India Today States

INDIA TODAY    |  HOME

India Today issue dt January 24, 2000
Jan 24, 2000

Cover Story

Nation

States

Columns

Newsnotes

From the
Editor in Chief


Editorials

Eyecatchers

Voices

Economy

Arts

Cinema

Interview of the week

Offtrack

Books

Bodyline

Centrestage

Issue Contents

RAJASTHAN
Mewar Muddle

For nearly 75 generations the Maharanas of Mewar have valiantly fought against intruders. But the feud between the present scions may bury their glorious past.

By Rohit Parihar

Palace intrigues are nothing new to the Rajputs of Rajasthan. But for a dynasty that successfully fought invaders for 14 centuries, a bitter two-decade-old family feud threatens to bury its glorious past. In a sense history is repeating for the maharanas of Udaipur, the royalty of Mewar. Nearly 400 years ago, just before his death Maharana Udai Singh -- the founder of Udaipur -- named one of his younger sons, Jagmal, as his successor. The nobles were upset because they were not taken into confidence and it was against the tradition of anointing the eldest son as ruler. So soon after Udai Singh's last rites were performed, the nobles went up to Jagmal and pulled him down from the throne. The man who was then rightfully crowned was none other than Maharana Pratap, the most revered Rajput warrior.

A similar power struggle is on among Maharana Pratap's present-day descendants. Except that the fight between brothers Mahendra Singh, 58, and Arvind Singh, 54, is in the courts. It all started in 1984, when Maharana Bhagwat Singh willed his entire property through a trust to younger son Arvind. He not only made Arvind the executor of the will, but also included daughter Yogeshwari Kumari as a trustee. Elder son Mahendra Singh (who had a year before accused his father of wasteful expenditure and sought division of the vast property) was left out on the ground that only Arvind was capable of looking after the legacy.

Even Rajmata Sushila Kumari was excluded from the will, but the

UNENDING FEUD

The struggle for succession
Bhagwat Singh: Trouble started in 1984 when he willed the entire Mewar properties to younger son Arvind through a trust.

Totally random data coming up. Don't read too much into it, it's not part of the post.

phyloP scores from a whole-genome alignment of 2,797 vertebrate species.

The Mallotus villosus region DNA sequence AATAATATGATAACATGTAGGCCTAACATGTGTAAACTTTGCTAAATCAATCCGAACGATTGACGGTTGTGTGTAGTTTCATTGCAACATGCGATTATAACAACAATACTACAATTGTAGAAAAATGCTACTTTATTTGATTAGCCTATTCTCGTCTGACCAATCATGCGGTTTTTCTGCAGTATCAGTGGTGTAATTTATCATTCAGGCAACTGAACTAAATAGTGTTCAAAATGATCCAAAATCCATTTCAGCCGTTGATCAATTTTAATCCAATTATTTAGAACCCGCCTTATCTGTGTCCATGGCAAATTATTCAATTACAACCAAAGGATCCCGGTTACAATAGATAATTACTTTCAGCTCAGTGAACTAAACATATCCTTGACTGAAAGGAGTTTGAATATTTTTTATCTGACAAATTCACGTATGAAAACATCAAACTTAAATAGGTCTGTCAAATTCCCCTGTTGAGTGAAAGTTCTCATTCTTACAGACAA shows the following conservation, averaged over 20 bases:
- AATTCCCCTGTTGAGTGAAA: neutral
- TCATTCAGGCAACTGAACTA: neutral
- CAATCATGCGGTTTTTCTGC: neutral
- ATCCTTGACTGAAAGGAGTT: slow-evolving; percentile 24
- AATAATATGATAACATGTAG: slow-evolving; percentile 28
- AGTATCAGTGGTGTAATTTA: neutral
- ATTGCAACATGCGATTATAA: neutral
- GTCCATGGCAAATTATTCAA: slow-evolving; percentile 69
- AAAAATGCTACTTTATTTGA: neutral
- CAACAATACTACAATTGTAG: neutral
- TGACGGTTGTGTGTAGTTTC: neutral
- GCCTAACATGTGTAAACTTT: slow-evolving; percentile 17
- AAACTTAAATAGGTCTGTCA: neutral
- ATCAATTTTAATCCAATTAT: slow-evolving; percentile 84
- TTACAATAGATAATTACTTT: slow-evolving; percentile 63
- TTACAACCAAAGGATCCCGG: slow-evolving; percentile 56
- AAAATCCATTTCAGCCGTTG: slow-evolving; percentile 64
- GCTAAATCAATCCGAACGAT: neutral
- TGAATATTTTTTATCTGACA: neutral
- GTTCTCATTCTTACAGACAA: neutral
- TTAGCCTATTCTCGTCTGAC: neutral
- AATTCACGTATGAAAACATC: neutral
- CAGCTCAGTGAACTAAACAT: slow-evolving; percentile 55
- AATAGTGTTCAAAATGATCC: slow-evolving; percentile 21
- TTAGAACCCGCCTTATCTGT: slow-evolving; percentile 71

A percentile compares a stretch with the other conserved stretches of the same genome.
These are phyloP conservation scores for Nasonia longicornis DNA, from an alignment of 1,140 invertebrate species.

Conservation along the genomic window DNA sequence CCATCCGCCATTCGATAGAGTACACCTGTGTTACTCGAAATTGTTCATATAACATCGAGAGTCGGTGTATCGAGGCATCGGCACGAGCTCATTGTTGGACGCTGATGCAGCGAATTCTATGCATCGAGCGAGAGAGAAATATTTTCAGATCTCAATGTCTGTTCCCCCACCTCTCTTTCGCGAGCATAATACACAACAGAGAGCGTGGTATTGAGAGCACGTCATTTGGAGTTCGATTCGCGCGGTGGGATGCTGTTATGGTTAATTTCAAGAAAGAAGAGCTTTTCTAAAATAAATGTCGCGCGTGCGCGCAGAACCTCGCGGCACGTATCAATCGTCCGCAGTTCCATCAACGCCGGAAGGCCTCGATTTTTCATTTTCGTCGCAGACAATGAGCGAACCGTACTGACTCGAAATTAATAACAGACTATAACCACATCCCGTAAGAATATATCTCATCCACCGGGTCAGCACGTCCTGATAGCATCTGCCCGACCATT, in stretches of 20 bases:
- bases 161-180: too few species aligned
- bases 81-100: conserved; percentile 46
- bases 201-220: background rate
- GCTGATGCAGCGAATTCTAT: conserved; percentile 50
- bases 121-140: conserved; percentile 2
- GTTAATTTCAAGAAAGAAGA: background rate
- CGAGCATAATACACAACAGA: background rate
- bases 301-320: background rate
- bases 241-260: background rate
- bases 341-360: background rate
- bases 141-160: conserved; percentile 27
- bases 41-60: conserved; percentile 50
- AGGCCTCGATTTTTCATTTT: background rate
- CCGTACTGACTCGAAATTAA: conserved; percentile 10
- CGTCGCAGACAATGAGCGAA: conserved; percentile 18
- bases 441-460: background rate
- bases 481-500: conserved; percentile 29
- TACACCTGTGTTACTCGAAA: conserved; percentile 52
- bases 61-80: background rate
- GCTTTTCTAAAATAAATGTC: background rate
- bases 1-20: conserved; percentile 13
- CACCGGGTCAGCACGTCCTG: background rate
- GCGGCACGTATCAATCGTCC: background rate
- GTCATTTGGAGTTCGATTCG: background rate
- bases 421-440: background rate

Mahendra Singh: Left out in the cold for challenging his father's reckless ways in 1983 and demanding division of property.
Yogeshwari Kumari: Though the sister has no role in the present feud, she was named as one of the trustees in the will.
Arvind Singh: Sole inheritor and executor of Bhagwat Singh's will, has expanded his flourishing hotels business.

maharana's mistress Annabella Parker, a British national, was made a beneficiary. The nobles protested and insisted that Bhagwat Singh had no right to will away the Mewar property and that Mahendra Singh was to be treated as head of the Hindu undivided family. On November 19, 1984, thousands of Rajputs gathered at the City Palace and declared Mahendra Singh as their maharana in a public coronation. Mahendra Singh could have stayed put in the palace but apprehending an ugly turn to the dispute which the government could exploit to disrepute the royalty, he preferred to fight it out legally and left the disputed property under his lock and government seal. But Arvind Singh, as executor of the will, gradually took possession of the properties, leaving Mahendra Singh virtually on the streets.

Today the disputes -- over a 100 cases still pending in courts -- remain tangled in a legal web. Given the murky and complex state of the Mewar family's finances, as also the worth of antiques, gold, silver, jewellery and immovable property, including massive palaces, it is almost impossible to make an accurate estimate of the total wealth in dispute. But even by conservative reckoning, it runs into hundreds of crores of rupees. In the meantime, some recent developments have given a further twist to the family feud.